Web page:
Last offseason, Dexter Fowler didn’t get the offers he was looking for on the free-agent market, and settled for a one-year, $8 million deal — with a $5 million team buyout for 2017 — to re-sign with the Chicago Cubs. It was a very surprising move — even to his own Cubs teammates — as reports had Fowler landing with the Baltimore Orioles for three years and $35 million. Fowler chose happiness and familiarity with the Cubs, going back to a team that he knew was a favorite to win the World Series, and giving himself another shot to show he deserves a big contract on the open market.

Mission accomplished. Fowler had the best season of his career and helped lead the Cubs to a World Series ring, and now it appears he got the lucrative long-term deal he’s been wanting.

Fowler has agreed to a deal with the St. Louis Cardinals according to several reports, and it sounds like he’ll have an introductory press conference in St. Louis on Friday (pending a physical):

Fowler, 30, gives the Cardinals the center fielder they’ve been searching hard for this offseason, and you can pencil him into the leadoff spot where he’s been tremendous for the Cubs over the last two seasons. The Cubs always said “You go, we go” with Fowler, as he served as the catalyst to their offense with his ability to get on base at an outstanding clip (.393 on-base percentage in 2016). He also led off (the amazing) Game 7 of the 2016 World Series with a home run, of course:

The veteran switch-hitter had a slash line of .276./.393/.447 in 2016, with 13 homers, 13 stolen bases, and a 14.3 walk %. Fowler was valued at a career-best 4.7 wins above replacement (WAR) per FanGraphs, grading out well with his baserunning and defense in addition to the terrific offensive production he put together.

So, Fowler had an awesome 2016, and a damn good 2015 (3.3 WAR). Is he a good value at five years, $80+ million (along with losing the Cardinals a first-round draft pick)?

We of course won’t know the answer to that anytime soon, but Fowler’s generally been considered an average defensive center fielder over his career, and he turns 31 in March, so you of course fear that his range will begin declining soon (perhaps severely decline). I would be approaching a contract with Fowler as though he’s only a center fielder for two to three more seasons, and if he’s a corner outfielder, his bat won’t carry as much value. But, his bat still does figure to keep carrying at least solid value for a while with a game that starts with his tremendous plate approach and drawing walks. If he keeps hitting double-digit homers and keeps drawing a ton of walks, that’s going to mean solid production, even if he’s not as much of a threat on the basepaths.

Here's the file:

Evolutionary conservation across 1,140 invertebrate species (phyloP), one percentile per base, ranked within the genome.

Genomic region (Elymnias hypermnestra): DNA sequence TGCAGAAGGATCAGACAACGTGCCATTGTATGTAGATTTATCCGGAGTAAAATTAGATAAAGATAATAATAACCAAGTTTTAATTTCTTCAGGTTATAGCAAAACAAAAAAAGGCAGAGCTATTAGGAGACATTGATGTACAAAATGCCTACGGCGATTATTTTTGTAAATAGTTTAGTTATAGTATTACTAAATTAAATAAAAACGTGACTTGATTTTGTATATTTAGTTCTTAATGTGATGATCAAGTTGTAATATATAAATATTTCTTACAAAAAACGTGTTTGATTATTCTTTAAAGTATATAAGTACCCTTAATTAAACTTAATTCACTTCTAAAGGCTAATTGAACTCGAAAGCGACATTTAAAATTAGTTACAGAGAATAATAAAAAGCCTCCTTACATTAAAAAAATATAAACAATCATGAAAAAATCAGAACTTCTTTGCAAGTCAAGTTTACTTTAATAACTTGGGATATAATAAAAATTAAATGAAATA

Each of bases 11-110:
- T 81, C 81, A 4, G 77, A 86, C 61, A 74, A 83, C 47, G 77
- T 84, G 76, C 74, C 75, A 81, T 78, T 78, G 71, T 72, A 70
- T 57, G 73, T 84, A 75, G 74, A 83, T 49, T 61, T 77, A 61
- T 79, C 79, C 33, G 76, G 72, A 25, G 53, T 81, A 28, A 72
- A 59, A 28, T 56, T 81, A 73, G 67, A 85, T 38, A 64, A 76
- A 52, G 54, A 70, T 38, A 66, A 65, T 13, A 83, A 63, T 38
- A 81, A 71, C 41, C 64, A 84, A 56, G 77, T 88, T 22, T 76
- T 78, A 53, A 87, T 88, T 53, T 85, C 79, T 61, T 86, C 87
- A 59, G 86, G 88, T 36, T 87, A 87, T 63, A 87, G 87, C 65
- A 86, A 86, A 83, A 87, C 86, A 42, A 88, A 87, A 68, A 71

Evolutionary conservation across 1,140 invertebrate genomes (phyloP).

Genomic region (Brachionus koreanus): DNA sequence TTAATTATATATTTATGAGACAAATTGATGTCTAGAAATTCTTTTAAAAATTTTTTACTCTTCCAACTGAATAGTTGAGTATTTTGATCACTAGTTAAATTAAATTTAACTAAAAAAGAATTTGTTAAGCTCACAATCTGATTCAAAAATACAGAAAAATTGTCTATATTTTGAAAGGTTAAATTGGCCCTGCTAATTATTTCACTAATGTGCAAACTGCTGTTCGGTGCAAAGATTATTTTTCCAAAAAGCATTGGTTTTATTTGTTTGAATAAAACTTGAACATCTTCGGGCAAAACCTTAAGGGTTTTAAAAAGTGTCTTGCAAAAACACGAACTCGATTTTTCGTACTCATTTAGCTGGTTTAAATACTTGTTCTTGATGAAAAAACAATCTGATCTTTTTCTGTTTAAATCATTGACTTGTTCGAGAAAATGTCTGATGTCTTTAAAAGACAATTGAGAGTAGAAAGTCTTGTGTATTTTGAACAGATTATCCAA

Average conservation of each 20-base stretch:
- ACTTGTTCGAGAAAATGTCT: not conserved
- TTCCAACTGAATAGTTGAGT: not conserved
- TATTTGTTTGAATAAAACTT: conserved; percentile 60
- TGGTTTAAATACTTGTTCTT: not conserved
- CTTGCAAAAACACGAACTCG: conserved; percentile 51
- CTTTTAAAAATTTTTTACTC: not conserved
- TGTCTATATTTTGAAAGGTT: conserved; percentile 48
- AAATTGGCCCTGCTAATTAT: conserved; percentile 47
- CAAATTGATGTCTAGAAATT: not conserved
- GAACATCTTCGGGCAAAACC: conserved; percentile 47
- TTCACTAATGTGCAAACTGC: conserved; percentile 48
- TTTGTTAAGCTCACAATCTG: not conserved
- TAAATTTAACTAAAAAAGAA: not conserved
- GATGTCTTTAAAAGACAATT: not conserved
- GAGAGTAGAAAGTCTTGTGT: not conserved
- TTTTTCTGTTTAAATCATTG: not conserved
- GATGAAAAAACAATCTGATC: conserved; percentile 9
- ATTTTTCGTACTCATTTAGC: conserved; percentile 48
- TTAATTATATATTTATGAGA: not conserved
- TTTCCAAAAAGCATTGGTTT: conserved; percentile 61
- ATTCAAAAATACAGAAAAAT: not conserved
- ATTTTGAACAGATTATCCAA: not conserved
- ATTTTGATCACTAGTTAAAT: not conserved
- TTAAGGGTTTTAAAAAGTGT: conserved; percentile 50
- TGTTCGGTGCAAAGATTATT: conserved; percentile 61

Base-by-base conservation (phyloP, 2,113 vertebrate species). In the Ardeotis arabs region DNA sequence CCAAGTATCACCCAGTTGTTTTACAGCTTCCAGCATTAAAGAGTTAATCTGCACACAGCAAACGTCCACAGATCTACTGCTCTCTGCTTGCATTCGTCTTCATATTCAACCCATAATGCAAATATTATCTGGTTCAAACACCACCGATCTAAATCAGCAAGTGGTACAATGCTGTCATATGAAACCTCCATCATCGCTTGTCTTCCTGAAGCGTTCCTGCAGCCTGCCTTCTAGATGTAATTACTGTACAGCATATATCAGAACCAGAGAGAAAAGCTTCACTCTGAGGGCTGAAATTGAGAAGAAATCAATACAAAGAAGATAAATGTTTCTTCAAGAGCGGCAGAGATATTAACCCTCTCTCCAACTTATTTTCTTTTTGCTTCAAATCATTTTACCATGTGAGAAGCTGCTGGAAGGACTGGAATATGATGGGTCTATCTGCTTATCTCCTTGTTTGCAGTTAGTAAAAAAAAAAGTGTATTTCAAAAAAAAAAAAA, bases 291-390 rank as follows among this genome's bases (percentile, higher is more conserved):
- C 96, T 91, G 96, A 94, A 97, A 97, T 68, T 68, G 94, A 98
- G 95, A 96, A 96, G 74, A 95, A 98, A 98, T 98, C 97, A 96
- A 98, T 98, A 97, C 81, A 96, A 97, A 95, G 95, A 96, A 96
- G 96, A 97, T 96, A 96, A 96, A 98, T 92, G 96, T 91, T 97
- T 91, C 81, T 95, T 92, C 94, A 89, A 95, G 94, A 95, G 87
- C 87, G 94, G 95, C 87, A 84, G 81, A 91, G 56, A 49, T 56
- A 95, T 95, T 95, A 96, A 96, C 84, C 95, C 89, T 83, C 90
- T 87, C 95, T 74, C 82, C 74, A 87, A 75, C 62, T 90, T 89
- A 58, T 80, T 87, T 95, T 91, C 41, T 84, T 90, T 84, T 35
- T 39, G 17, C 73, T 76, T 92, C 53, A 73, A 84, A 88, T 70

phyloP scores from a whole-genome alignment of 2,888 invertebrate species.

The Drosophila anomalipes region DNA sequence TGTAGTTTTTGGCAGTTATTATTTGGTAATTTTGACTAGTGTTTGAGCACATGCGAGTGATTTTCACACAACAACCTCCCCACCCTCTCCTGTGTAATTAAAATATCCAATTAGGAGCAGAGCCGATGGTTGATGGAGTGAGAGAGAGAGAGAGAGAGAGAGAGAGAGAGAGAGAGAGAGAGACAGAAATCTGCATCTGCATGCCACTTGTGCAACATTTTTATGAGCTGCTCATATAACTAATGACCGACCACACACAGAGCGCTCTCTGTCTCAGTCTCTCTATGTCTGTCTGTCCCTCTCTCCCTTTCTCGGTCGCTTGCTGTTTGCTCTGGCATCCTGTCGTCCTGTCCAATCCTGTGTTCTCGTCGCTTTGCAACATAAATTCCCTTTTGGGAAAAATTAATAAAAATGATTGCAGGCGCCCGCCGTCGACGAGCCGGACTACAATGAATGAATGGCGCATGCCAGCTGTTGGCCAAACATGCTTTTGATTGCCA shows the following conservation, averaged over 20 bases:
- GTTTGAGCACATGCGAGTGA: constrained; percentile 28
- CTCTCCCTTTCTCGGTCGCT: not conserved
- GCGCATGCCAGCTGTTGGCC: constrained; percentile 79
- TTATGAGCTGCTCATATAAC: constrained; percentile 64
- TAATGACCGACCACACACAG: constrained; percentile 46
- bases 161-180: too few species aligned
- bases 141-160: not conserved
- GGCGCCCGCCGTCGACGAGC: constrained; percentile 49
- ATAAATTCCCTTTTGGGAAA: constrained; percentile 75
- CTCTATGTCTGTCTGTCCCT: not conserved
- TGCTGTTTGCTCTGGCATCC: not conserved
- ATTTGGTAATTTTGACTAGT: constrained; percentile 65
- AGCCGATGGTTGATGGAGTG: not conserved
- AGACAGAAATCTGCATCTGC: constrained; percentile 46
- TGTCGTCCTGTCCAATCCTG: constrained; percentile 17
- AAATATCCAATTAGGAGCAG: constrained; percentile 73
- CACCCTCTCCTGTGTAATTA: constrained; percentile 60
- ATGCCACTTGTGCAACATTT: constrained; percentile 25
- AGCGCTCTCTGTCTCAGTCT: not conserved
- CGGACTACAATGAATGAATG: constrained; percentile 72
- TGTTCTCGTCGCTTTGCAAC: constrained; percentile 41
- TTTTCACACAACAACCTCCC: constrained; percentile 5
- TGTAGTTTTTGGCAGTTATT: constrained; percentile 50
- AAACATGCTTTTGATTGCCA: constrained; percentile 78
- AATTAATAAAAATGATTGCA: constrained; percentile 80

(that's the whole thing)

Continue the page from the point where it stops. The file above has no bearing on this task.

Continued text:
For 2017, Fowler gives the Cardinals their center fielder and another big bat, and the fact they’re essentially taking Fowler away from the Cubs isn’t something that should be ignored either. He figures to add a few wins to St. Louis while also being a win or two better than Albert Almora and Jon Jay figure to combine to be worth in Chicago. Now, the Cardinals are likely going to need a few more players of Dexter Fowler’s caliber if they wish to approach the Cubs in the NL Central standings, but the Wild Card offers an alternative route to the playoffs, and the Cardinals finished just one game out of that race in 2016.

So, it’s a steep price to pay for St. Louis, but it’s a price they probably needed to pay to get the big center field upgrade they desired. It was either going to be paying a Dexter Fowler this, or giving up top prospects to acquire a Charlie Blackmon. It also likely makes St. Louis feel a bit better about losing out to the Cubs for Jason Heyward last offseason.

About Matt Clapp

Matt is an editor at The Comeback. He attended Colorado State University, wishes he was Saved by the Bell's Zack Morris, and idolizes Larry David. And loves pizza and dogs because obviously.

He can be followed on Twitter at @Matt2Clapp (also @TheBlogfines for Cubs/MLB tweets and @DaBearNecess for Bears/NFL tweets), and can be reached by email at mclapp@thecomeback.com.